Monday, 27 October 2014

Handmade Sale Coming

Sale on November 8th



I will be joining other members of The Handmade Forum in our first annual cyber-sale for holiday shoppers on November 8. The link below (if I did this right) will take you to a downloadable flyer so you can browse the shops in advance. You can also look for information on the Forum page <http://thehandmadeforum.boards.net/>

s000.tinyupload.com/index.php?file_id=08725855950995209737

The coupon code for all shops is SALE2014.

Here are handmade items from three of our shops. Truly something for everyone.




Friday, 24 October 2014

October 24

Moonstone Pendant

I love it when the bench is a cooperative environment. Some days solder joins do not join and polishers fail to polish. Today, however, was charmed. I went back to the moonstone pendant I started planning out a few days ago. I think I am still feeling the pull of the orient ;-) Here is the rough assembly.

All the Parts

The photo doesn't really catch it but there is a slight taper so the bottom of the backplate is a bit wider than the top.

The backplate is of reticulated sterling silver and I chose to top it, pagoda style, with a highly polished sterling bar. The bail is in two pieces. I captured a partial ring of round wire between the backplate and the bar. Once all the other parts were soldered together, I threaded a slightly teardrop loop of square wire through and soldered it shut.


Setting the Stone — Carefully

I took this photo just as I was about to set the 8 mm moonstone cabochon. The green painters tape is these to protect the silver from the setting tools. At the top of the photo, you can see the working surface of my bezel pusher. I rock that rounded surface against the bezel to force it against the stone. That step is not too risky but the final detail, polishing the bezel with a steel burnisher, can create small scratches on the silver.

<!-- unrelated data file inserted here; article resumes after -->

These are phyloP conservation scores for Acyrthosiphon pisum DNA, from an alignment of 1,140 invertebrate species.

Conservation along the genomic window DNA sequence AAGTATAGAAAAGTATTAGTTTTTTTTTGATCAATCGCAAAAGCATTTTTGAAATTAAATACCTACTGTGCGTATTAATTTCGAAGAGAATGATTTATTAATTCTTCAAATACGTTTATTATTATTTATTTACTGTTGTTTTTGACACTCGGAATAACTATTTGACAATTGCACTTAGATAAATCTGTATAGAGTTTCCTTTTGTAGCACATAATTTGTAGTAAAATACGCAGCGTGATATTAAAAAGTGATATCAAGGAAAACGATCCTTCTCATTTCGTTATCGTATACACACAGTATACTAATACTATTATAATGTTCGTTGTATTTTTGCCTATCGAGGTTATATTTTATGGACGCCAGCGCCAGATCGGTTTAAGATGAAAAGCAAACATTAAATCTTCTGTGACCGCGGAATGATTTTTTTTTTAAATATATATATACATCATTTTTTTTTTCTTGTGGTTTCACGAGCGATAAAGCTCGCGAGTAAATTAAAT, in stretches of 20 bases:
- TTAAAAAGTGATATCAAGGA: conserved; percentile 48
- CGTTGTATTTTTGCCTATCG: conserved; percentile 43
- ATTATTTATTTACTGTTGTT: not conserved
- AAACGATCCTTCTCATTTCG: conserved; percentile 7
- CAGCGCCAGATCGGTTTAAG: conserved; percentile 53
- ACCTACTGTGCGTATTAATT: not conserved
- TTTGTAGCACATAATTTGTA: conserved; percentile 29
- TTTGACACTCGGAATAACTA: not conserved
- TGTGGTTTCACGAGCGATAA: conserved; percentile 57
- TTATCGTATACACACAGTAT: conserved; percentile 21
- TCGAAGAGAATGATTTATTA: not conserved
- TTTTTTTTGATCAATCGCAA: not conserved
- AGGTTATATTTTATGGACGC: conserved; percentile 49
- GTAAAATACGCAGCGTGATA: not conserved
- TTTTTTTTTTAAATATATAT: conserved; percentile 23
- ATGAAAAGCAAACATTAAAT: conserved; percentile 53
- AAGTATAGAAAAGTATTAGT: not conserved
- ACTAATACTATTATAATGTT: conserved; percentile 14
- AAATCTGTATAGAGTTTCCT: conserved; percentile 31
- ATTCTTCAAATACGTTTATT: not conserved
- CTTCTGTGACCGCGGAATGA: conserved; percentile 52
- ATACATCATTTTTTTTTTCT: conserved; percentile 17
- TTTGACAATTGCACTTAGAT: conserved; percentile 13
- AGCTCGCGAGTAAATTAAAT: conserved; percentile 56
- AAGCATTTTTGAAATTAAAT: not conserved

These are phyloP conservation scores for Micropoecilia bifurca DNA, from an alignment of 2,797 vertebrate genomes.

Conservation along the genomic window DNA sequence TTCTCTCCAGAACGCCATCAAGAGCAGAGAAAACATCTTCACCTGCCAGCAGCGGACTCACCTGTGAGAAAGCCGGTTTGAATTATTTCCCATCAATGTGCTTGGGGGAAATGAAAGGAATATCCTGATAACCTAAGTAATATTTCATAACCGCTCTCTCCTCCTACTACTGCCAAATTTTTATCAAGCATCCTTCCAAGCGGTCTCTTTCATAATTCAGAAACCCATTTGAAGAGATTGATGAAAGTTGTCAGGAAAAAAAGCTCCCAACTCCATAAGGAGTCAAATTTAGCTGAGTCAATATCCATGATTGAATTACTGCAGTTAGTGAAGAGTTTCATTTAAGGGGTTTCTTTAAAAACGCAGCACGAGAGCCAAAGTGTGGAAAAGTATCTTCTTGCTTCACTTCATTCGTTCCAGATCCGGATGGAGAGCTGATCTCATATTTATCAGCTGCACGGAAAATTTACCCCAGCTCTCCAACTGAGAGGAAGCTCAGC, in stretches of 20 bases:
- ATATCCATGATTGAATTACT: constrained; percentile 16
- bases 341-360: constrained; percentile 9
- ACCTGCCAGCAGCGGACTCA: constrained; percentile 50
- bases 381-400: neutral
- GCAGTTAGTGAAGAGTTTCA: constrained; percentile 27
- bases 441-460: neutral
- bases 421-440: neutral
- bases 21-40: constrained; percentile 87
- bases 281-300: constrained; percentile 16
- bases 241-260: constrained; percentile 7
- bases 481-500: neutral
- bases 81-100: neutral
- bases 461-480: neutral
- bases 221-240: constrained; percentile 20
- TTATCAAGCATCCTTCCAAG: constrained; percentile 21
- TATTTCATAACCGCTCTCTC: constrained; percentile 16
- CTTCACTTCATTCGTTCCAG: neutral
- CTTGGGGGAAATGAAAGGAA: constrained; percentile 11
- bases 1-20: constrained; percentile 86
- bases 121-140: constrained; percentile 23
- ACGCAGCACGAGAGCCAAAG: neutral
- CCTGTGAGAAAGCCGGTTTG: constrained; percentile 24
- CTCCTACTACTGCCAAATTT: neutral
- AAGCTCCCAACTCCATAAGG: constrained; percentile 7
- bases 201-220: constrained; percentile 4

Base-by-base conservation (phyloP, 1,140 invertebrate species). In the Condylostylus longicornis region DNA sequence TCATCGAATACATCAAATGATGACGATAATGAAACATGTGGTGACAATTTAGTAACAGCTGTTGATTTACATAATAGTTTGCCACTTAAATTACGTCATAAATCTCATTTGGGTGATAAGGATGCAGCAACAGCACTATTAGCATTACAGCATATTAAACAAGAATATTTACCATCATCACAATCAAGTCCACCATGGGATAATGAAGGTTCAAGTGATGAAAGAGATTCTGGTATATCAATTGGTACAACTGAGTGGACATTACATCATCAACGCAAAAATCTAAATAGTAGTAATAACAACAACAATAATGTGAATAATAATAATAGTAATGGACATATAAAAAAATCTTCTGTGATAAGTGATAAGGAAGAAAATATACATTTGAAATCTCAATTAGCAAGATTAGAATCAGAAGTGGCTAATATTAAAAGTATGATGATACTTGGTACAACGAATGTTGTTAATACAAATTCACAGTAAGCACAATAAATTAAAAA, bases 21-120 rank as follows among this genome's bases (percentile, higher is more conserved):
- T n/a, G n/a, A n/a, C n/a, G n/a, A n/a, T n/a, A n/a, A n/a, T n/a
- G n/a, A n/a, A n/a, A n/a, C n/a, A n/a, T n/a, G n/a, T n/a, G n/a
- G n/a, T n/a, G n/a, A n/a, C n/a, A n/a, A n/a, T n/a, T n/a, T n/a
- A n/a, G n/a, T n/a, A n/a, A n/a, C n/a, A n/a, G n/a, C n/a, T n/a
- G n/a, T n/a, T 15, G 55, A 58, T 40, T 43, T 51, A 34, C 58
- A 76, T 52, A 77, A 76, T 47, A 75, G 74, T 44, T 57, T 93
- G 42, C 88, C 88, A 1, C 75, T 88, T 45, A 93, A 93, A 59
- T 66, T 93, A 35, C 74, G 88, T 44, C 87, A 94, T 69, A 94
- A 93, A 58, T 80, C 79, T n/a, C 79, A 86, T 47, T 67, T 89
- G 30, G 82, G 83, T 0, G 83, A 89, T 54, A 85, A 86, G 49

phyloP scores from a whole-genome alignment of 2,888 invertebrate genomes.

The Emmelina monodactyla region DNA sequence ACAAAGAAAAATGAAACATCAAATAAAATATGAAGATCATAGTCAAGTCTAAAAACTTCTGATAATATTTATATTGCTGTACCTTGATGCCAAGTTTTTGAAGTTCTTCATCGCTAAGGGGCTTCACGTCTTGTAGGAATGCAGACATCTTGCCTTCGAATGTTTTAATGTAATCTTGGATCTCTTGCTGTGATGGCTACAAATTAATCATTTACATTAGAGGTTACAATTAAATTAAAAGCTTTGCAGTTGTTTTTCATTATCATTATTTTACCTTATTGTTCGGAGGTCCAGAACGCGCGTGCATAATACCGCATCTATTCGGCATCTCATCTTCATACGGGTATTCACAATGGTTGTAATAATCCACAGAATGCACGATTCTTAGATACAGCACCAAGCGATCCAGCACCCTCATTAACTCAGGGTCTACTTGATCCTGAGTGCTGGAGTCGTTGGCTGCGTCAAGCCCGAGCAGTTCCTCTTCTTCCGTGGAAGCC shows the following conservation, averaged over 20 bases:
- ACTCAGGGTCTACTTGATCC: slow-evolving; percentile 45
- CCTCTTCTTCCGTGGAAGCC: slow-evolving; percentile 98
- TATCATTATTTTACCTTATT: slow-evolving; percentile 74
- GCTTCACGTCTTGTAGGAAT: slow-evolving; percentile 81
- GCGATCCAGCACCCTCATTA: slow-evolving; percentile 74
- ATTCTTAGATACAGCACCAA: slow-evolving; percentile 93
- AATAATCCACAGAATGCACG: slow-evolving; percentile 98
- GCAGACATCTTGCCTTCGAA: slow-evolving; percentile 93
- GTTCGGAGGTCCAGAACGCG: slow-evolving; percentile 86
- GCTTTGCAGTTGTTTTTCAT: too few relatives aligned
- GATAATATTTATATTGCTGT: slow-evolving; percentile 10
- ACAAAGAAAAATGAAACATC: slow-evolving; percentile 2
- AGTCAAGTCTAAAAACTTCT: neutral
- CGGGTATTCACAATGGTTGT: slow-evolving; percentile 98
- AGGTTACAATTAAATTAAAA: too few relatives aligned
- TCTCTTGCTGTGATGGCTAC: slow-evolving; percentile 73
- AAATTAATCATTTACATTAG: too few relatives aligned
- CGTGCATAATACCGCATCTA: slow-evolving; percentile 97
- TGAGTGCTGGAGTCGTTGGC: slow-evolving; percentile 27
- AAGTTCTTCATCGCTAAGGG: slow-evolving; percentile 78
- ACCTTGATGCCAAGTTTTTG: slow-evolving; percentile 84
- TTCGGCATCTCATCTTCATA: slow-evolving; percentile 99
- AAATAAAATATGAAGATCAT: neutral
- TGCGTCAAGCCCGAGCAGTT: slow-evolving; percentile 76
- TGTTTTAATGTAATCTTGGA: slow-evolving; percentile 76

Fuzzy Photo of Completed Piece


Here is the finished pendant on my desk. Terrible photo but there will be much better ones in my etsy shop as soon as there is enough light. Hope that will be tomorrow.

As I was making this, I realized that I made a very similar pendant, with earrings, for our daughter years ago!

Tuesday, 21 October 2014

Mission Accomplished

Earrings and Pendant Done

The projects I had just started in my last post finally crossed the finish line this afternoon.


Adding Shine 

At this point, I have finished soldering, pickling and polishing the earrings and the pendant.

That tool is a steel burnisher. Its highly-polished surface brings out a brilliant shine on sterling silver. It is hard to use it effectively on flat surfaces (I prefer jewelers' rouge on a buffing wheel for that) but it is superb for burnishing the edges of items. In this case, it will make the rims of those earrings flash. Party time!


The Final Touch

This photo shows the pieces with the turquoise cabochon set on the pendant. I'm pretty happy with it and am certain the I prefer it with the hidden bail.

I sure hope there will be a bunch of light tomorrow so I can take the listing photos. It is possible to set up lights but it is a lot harder to get the look I want that way. Bright daylight plus a small LED light as fill seems to work better.

Tomorrow, I have plans to get started on a moonstone pendant. :-)



Saturday, 18 October 2014

October 18

Random Shots From My Bench

With the onset of fall weather, garden chores are nearly over. Household chores go on, and on, of course, but there is more time to get to the bench and follow up on ideas that took shape over the summer.

Start on Swinging Earrings 

Here are the cut components for a pair of earrings (Step 1). I have made several along these lines. I sold some and I have a pair I wear frequently. I am going to drift a hammered pattern across the lower parts of these to add some sparkle (Step 2). I will use wire and fine tube to create hinges on the back of these so the lower portion swings freely (Step 3). The final step will be to solder ear posts onto the back of the circles.